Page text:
There are only two ways a revenue manager can impact the profitability of a hotel. The first is to capture guests that need overnight accommodation at the destination, and the second is to sell more to each guest. The traditional KPI for capturing guests is occupancy. The traditional KPI for selling more to each guest is ADR. However, a better KPI reflecting selling more to each guest is average guest spend. The more revenue the revenue manager captures on the market, the higher the profit. Revenue is the primary driver of profit in the hotel industry.
Revenue managers should focus on the traditional KPIs as long as the hotel's market share is lower than the fair share of the market. Then, a revenue manager would bring in more profit to the hotel's bottom line for each additional room sold and for each extra dollar in ADR.
For revenue managers with the luxury of a higher market share than the fair share of the market, it is time to start thinking about profit maximization. There are a few areas where profit maximization makes sense.
Displacement is an extensive, invisible cost in all hotels. Hoteliers are happy that they sold many rooms and achieved a high occupancy. That thinking is the heads-in-beds philosophy, and very few think about if they captured the right guests at the right rate. There are two types of displacement. The most obvious one is that the hotel accepted a guest paying a lower rate and did not have any more rooms to sell to guests willing to pay a higher rate. If hotels register all requests they deny, they will collect valuable information they can use for future decisions. Revenue managers should prioritize displacement analysis, but few hotels cannot get this right. The loss of revenue in turning away higher-paying guests is substantial, so the impact on profits can be huge.
The other displacement type is when hotels sell rooms at a lower rate than the guests are willing to pay. Few revenue managers understand the guests' willingness to pay, so many revenue managers trust that their comp sets understand and follow the competitors' rate changes. Instead of trusting competitors, revenue managers should be proud of their hotels' attractiveness and close the gap between the guest's willingness to pay and the selling rate. It isn't easy to track the willingness to pay, but revenue managers should increase their knowledge about this. Charging $10 less than the guest would be willing to pay substantially impacts profit. In a hotel selling 50,000 rooms per year, it would be half a million dollars.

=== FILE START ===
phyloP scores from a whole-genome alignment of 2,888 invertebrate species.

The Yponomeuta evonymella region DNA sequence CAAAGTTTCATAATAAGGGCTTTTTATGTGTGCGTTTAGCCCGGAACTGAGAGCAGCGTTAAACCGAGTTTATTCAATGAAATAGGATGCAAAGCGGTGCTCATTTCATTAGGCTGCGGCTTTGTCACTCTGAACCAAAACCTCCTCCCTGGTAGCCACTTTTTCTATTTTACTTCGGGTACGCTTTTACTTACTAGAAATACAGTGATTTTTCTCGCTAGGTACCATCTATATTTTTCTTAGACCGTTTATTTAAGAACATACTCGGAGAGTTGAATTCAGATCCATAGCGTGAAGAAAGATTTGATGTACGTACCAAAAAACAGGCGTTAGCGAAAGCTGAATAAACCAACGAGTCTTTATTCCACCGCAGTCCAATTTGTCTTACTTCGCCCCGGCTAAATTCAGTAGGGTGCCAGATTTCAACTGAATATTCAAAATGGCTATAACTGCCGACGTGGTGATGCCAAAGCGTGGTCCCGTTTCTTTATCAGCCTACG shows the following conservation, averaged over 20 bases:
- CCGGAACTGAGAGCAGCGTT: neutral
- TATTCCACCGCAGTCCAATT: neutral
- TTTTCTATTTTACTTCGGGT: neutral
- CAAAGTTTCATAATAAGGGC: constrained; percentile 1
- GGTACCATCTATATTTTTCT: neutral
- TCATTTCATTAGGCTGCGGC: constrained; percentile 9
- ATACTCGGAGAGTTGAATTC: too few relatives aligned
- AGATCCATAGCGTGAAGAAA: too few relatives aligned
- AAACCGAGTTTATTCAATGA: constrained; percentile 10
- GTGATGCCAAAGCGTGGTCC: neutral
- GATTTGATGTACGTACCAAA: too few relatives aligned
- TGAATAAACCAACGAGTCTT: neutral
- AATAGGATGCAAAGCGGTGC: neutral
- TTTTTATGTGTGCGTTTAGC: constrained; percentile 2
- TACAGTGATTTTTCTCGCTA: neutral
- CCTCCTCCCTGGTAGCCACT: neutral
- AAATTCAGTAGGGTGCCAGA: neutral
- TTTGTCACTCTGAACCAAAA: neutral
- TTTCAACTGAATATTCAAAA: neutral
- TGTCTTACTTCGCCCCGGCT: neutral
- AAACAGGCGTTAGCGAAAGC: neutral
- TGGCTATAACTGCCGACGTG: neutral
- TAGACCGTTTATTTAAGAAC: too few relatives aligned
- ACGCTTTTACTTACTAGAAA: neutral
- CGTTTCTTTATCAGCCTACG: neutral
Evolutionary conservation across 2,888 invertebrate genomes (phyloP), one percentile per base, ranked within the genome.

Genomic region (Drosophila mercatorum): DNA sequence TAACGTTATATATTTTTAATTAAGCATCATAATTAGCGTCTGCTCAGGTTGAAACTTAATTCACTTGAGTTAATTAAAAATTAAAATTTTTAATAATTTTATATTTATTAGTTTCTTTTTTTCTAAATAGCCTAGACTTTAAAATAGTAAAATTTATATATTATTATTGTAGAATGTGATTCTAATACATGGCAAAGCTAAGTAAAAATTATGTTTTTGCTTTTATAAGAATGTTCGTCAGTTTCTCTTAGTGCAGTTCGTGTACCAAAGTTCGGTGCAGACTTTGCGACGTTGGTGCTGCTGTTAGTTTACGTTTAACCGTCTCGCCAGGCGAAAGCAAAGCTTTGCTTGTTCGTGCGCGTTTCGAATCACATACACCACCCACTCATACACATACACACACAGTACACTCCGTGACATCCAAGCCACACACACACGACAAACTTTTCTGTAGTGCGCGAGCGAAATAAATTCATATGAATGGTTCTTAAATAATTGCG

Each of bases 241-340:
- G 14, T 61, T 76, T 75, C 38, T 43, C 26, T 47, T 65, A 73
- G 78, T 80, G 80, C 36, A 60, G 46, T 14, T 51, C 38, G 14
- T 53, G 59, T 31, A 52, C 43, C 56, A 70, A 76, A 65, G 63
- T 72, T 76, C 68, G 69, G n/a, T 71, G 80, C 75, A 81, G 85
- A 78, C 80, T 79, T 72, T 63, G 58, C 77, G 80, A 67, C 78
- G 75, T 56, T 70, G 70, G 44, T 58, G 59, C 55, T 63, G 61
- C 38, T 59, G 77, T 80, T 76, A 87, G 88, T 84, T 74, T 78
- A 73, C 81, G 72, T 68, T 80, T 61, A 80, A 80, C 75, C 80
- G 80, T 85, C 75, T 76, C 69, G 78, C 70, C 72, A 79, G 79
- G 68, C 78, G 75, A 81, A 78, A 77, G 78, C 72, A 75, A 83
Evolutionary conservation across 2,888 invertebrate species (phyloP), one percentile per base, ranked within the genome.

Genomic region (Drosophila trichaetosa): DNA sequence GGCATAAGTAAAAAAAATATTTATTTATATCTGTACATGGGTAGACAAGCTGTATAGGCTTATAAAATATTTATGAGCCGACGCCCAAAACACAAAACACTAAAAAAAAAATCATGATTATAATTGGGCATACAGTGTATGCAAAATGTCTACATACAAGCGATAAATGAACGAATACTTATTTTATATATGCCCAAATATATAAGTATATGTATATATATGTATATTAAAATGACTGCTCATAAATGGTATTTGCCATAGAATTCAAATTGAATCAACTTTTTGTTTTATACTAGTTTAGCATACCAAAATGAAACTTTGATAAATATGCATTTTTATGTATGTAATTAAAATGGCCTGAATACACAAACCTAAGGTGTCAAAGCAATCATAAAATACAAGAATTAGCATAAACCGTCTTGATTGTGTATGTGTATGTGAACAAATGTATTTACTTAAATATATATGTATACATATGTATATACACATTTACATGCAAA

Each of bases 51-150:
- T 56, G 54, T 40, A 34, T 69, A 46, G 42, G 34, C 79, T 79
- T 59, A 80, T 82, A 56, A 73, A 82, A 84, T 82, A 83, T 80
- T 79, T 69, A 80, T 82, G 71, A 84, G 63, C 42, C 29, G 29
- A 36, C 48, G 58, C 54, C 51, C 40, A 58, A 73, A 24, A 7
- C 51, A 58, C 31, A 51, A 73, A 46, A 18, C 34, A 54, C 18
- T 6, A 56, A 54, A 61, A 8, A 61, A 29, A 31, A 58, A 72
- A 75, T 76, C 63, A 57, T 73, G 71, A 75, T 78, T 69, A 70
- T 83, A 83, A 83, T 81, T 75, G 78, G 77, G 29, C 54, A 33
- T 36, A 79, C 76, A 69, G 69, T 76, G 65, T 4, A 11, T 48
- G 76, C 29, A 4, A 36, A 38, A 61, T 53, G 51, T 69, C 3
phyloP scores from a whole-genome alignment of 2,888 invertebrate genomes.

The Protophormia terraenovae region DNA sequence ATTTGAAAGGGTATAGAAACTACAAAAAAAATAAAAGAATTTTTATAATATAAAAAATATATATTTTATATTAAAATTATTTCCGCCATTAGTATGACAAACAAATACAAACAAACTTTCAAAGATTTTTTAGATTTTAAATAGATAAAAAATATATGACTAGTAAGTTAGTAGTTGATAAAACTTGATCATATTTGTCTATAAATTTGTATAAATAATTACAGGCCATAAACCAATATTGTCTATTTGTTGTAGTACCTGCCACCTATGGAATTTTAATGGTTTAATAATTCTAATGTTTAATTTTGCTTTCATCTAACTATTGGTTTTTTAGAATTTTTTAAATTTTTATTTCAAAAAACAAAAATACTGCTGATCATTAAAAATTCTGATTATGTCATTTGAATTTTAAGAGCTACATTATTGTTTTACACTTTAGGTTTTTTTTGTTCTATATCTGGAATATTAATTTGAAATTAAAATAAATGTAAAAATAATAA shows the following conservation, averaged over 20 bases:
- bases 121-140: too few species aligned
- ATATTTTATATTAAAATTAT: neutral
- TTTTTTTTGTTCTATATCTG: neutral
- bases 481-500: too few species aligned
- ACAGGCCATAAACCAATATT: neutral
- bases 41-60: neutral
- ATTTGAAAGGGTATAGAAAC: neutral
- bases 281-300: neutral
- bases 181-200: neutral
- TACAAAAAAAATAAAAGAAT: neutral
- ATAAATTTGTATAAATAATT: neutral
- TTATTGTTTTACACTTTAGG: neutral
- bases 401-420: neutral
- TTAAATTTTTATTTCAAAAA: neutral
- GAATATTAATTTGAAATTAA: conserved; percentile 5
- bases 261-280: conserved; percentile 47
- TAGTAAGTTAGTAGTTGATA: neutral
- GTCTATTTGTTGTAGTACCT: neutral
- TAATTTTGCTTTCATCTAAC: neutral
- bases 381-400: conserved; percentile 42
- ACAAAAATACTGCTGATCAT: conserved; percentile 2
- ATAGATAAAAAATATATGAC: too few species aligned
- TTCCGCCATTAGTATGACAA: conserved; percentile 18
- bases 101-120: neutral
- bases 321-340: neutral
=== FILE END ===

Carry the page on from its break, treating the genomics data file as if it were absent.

Customer acquisition cost
Many hotels do not manage the customer acquisition cost or only partially. Hoteliers tend to complain about high commissions paid to the OTAs, but they do not measure the actual costs for direct bookings, including their labor costs. The only way to maximize the net revenue or contribution is to fully understand and manage customer acquisition costs. By focusing on net revenue instead of RevPAR, the revenue manager will contribute to maximizing profits.
Once the hotel can analyze the customer acquisition cost, the revenue manager can shift the channel mix to a more favorable mix from a profit perspective. It is a difficult task since if a shift in the channel mix leads to fewer rooms sold at a lower ADR, it will negatively impact revenue and profit. If the revenue manager closes an expensive distribution channel, another less expensive channel must produce the rooms. If not, the hotel will lose revenue.
A revenue manager actively managing the customer acquisition cost, estimated to be between 15 % and 25 % of total room revenue, could decrease the cost by a couple of percentage points. For example, a hotel selling 50,000 rooms at an ADR of $250 would have a room revenue of $12.5m. Every percent is $125,000.
The variable cost of producing a hotel room (cleaning, laundry, amenities, etc.) varies by the room type, the type of guest, the number of guests, and the length of stay. The cost will be higher for a large room type, with a family of four with small children that stays one night, than for a single business traveler staying in a smaller room for three nights. Ideally, a hotel would like to have the right type and number of guests in the right room type for several nights. However, that is not what reality looks like. The demand for overnight stays varies, so hotels will have a mix of guests and therefore have a different cost to produce the room.